"New Ruralism" and other misc itemsAnother collection of small miscellaneous items:
- A New York Times piece on "new ruralism" land development in the Florida panhandle.
"The idea is a corporate reinvention of new urbanism, an antisprawl movement that advocates compact, old-fashioned towns where residents can commune in parks, shops and restaurants within walking distance of their homes. Instead of connecting with neighbors, new ruralism promotes connecting with the land - though these cabins in the woods come with wireless Internet access and porches with screens that unfurl by remote control.The target market is people 42 to 60 who, tired of coastal hurricane threats or the beach scene in general, want something more like Walden Pond or Walton's Mountain. Most are expected to use these ranches, camps and farms as second homes, though a surprising number of prospective buyers want full-time rusticity, St. Joe executives said."
It mentions the problem of making mosquito swamps attractive to landowners. If they're successful, they definitely need to bring the concept to southeast Texas...
- The Houston Business Journal has an article on Houston's strong housing market:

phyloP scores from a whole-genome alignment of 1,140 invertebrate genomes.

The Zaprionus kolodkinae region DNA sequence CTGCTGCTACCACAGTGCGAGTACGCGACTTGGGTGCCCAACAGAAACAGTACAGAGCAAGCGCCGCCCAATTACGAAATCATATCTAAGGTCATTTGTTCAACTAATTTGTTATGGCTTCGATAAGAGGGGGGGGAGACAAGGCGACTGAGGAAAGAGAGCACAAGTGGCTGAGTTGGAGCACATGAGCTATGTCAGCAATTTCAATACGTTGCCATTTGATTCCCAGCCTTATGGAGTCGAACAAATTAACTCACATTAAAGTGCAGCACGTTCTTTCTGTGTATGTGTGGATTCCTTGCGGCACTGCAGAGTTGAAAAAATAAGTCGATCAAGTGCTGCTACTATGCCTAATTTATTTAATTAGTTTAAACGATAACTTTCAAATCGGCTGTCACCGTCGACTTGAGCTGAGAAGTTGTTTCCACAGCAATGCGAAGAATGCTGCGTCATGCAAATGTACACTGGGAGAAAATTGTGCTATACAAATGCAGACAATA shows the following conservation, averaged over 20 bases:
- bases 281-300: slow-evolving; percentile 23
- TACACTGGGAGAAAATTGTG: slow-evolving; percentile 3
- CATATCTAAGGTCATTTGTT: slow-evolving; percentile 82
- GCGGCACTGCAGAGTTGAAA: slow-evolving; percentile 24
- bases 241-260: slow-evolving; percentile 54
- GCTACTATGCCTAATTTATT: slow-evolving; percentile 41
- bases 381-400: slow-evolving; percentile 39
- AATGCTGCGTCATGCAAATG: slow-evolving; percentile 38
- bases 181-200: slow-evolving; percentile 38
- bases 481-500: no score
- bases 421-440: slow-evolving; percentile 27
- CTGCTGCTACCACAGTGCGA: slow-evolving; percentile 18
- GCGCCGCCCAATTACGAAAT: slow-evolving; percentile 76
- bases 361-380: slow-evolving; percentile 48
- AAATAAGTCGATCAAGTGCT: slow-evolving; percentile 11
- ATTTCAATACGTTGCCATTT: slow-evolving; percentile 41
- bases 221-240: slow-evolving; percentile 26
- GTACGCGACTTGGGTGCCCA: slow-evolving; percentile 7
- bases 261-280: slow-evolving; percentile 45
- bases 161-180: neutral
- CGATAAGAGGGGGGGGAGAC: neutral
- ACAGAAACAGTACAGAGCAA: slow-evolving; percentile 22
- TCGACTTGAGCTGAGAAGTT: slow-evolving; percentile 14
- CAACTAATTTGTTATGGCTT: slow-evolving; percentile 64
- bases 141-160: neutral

"All listing categories combined, Houston's overall housing market in July experienced increases across-the-board including total property sales, average sales prices, median sales price, available inventory, pending sales -- those listings expected to close within the next 30 days -- and overall total dollar volume on a year-over-year basis. ...
Houston's current median price of $145,500 is 33.4 percent less than the national median price, which reached $218,600 in June, according to statistics released by the National Association of Realtors. "
- An interesting piece on downtown Vancouver, which seems to have the opposite problem from Houston: way too many high-rise residential buildings and no office development, leading to downtown residents actually reverse-commuting on the rail lines to suburban job centers. One of the causes is a tax code that is tilted too heavily against commercial uses to keep taxes low on residents. Again, a problem very difficult to go back from, because residents are pretty happy with their low tax rates and aren't eager to increase them to lure more jobs. Lesson: tax policies can have unintended consequences.
- This guy needs to take a deep breath and relax. He rants like a madman about bland big box stores taking over the world, but he does inadvertantly highlight a nice feature of Houston: our lack of zoning and development regulation gives us a much more eclectic city. We're no tightly-controlled "Disney 'Burb" filled only with "safe" big-name stores and restaurants. It may not always be pretty, but it's nice to know that small business entrepreneurialism is alive and well in Houston, esp. among immigrants.